The Systemic Problem in Recruiting Top Performers

How many times have you heard one of the following statements from hiring managers?

  • “I want top performers.”
  • “I want to hire a star.”
  • “I am looking for an A-player.”

And then very shortly later hearing something along the lines of the following:

  • “I am looking for someone who has been there and done that.”
  • “I need someone who can hit the ground running.”
  • “this candidate hasn't been in this kind of position before.”

It seems few are willing to point out that these are two mutually exclusive statements.  Allowing hiring managers to continue thinking these are not conflicting statements is the cause of problems in recruiting that which they seek.

In the off-chance that you think these statements are not in conflict, let us analyze what the statements are saying.

Wanting someone who has been there and done that, someone who can hit the ground running, and basically been in that kind of position before doing exactly what the hiring manager is looking to have done…is looking for someone willing and happy to continue to do what they have been doing (and already mastered).

On the other hand, the top performer/star/A-player is probably looking for a promotion or basically get into a position to learn new skills.  They are looking for job stretch and job growth.  They are probably looking because they are bored in their current roles because they have mastered the position already and the related skills.  They are looking for new challenges and to do things they have not done before.

In fact, if hiring managers can not understand this, they are probably not a top performer/star/A-player themselves…and therefore there is another obstacle to hiring top performers/stars/A-players.  Because top performers/stars/A-players want to work for other top performers/stars/A-players.

The mind set of a top performer/star/A-player is different that those who are not.  Their needs must be met – usually the challenge and learning – or they are not happy and become disengaged.  They don’t want to do exactly what they have been doing.

But I see repeatedly…in many different kinds of companies…the same mistake of treating top performers/stars/A-players the same as everyone else and not really bothering to care about their needs.  Instead, hiring managers continue to look for the peg that fits perfectly into their hole on their team…with little thought that if it is too good a fit for the candidate’s past experience, a top performer/star/A-player would not be interested because he or she would be bored.

If you want to hire top performers/stars/A-players, then you need room for this person to grow (i.e. they won’t have all the experience already) and therefore you must be willing to take chances on people.

I have been seeing hiring managers take less and less risks.  This is fueling the trend for asking for people who have “been there and done that.”  It is causing hiring managers to not want to consider someone without all the skills upfront.  They don’t want to trust that the candidate can learn it quickly on their own or might be able to handle it without having done it before.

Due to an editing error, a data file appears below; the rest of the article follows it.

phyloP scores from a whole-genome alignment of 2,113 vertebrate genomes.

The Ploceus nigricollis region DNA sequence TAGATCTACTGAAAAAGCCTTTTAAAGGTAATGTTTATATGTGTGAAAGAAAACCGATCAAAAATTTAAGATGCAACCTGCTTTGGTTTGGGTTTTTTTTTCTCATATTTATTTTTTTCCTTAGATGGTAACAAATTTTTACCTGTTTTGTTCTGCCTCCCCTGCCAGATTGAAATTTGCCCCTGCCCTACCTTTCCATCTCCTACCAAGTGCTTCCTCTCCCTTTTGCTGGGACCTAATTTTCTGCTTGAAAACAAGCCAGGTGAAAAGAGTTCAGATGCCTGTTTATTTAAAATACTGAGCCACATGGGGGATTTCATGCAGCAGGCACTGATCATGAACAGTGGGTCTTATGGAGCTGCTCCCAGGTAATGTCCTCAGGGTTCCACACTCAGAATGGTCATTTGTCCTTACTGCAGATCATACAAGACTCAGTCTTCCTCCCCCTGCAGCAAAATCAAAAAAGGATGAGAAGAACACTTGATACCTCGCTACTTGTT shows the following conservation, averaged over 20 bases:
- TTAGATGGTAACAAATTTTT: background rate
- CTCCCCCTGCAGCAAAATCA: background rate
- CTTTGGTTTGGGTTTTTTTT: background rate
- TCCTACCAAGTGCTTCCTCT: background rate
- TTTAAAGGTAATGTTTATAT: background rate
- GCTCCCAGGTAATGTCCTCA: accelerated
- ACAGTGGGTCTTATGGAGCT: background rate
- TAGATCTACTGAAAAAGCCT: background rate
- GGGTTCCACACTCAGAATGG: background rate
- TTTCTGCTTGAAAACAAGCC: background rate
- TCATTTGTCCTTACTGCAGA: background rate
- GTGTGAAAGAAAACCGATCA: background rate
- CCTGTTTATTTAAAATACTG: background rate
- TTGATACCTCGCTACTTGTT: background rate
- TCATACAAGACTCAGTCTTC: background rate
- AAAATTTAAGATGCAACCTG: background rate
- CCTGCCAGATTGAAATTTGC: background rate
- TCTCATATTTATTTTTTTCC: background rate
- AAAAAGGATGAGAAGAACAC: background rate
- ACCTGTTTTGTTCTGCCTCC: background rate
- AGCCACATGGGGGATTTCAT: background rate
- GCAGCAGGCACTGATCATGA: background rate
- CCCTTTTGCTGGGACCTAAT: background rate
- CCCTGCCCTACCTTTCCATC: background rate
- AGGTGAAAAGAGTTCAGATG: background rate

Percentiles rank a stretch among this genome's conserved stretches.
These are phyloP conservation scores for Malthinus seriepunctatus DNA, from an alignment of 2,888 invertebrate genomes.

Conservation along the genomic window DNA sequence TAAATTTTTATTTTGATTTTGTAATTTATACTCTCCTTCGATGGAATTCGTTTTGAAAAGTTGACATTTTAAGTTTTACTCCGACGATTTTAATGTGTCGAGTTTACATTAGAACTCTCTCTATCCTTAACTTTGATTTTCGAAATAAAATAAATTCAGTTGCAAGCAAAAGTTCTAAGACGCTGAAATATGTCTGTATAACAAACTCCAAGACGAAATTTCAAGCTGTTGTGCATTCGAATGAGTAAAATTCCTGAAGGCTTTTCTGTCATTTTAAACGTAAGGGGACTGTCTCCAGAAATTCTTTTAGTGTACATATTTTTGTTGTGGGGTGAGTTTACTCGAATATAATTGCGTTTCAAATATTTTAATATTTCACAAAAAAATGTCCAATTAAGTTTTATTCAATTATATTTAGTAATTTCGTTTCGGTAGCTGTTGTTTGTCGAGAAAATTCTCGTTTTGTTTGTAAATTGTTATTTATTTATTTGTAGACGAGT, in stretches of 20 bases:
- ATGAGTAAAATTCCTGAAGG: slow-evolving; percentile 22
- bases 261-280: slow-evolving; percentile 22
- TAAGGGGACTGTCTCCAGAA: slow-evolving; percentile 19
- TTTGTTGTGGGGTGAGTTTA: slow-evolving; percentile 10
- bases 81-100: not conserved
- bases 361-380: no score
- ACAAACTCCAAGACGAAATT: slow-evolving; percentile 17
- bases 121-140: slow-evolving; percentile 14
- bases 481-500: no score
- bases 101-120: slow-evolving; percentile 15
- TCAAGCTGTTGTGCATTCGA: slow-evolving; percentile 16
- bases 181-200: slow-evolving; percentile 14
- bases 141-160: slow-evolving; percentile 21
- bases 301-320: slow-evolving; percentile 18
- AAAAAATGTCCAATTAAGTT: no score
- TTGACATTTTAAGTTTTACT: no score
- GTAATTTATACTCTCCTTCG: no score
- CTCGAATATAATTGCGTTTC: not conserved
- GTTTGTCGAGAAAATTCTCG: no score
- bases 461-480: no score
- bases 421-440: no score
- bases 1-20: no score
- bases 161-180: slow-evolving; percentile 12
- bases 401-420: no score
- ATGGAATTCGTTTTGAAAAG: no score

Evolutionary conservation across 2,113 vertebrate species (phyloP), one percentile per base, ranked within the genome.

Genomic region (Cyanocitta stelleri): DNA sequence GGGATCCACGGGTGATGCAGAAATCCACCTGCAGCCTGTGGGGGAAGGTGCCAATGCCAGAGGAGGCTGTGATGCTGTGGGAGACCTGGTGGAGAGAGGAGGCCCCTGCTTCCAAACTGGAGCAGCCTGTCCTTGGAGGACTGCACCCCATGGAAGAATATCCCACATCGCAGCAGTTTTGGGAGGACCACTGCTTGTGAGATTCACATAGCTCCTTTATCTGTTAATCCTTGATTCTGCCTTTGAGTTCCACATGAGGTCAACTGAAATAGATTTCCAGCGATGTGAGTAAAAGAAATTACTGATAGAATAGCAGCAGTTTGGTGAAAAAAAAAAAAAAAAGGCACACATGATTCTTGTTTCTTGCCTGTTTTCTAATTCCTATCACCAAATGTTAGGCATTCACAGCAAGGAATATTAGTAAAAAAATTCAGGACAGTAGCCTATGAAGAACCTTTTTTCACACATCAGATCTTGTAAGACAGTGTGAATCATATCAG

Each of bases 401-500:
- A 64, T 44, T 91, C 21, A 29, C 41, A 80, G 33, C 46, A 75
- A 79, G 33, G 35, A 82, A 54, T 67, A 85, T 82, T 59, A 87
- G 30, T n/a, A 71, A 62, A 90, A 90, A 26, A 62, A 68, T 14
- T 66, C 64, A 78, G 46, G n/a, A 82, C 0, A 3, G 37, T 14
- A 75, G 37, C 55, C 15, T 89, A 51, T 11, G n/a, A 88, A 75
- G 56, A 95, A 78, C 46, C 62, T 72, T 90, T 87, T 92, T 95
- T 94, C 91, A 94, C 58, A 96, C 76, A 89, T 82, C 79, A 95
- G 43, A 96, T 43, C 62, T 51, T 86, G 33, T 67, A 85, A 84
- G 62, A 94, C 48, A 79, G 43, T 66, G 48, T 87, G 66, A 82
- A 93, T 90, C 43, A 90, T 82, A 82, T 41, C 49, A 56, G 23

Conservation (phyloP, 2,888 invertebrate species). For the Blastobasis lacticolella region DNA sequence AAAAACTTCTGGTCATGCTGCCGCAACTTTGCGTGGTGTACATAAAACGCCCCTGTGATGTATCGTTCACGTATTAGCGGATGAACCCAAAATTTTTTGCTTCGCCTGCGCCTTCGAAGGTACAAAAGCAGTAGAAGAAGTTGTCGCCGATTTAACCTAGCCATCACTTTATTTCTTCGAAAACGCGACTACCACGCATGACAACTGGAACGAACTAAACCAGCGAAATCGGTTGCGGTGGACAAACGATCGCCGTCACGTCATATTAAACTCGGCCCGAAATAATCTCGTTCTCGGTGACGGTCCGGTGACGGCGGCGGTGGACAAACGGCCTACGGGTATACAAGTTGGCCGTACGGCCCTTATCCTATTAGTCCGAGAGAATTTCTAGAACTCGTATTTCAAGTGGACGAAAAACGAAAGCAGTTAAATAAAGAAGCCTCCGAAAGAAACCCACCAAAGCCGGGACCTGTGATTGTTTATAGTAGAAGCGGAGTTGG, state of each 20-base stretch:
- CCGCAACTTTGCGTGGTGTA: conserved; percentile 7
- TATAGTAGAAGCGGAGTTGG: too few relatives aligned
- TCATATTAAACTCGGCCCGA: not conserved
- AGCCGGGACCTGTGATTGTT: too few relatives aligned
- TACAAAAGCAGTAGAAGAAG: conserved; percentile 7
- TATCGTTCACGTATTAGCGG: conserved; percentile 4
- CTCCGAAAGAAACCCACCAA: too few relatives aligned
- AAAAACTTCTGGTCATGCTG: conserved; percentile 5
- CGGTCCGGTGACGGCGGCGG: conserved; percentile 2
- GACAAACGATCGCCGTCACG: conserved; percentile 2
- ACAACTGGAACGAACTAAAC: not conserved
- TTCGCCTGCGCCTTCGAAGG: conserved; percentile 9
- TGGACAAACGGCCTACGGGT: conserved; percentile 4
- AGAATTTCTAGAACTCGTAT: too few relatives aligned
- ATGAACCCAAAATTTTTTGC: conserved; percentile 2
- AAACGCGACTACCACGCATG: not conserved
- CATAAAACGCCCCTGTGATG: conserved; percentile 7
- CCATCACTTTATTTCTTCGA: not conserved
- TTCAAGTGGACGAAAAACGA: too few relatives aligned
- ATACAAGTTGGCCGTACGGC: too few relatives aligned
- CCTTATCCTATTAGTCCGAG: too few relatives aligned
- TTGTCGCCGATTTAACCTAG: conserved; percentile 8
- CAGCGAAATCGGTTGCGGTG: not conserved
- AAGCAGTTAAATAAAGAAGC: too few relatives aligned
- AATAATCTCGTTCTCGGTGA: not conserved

Don’t you see how this closes the door to top performers/stars/A-players who are looking for new challenges rather than continuing in a job they have mastered already?

If your company declares that they want the best talent…that they want top performers/stars/A-players…then fundamentally that means we need to take chances on our hires and we need to consider hiring people who don’t have it all already.  Maybe they haven’t exactly done the job before or had some of those responsibilities, but that is why they are interested.

All through my careers as a recruiter, I have continued to hear people say they want the top talent…but we are moving further and further away from the practices and hiring philosophy that would allow us to attract and hire the top talent.

If we really want to hire top performers/stars/A-players, then we have to see how top performers/stars/A-players are different than most other applicants.  They are looking to do something different, not get another position doing what they have been doing.  We have to accept the risk associated with hiring candidates that have not been there and done that yet.



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Eric Putkonen is a public speaker / presenter and he is passionate about recruiting / talent acquisition & retention, culture & employment brand, engagement, and leadership (which affects all of the prior). 

Views: 474

Comment by Tiffany Branch on August 16, 2016 at 12:27pm

Thank you.

Comment by Bill Schultz on August 16, 2016 at 6:50pm

I think everyone's version of A player is different.  It's the recruiter's job to ferret out the best match for the organization.  I wouldn't butt heads with a hiring manager who says "I only hire A players" unless they start rejecting folks that I feel are good matches.


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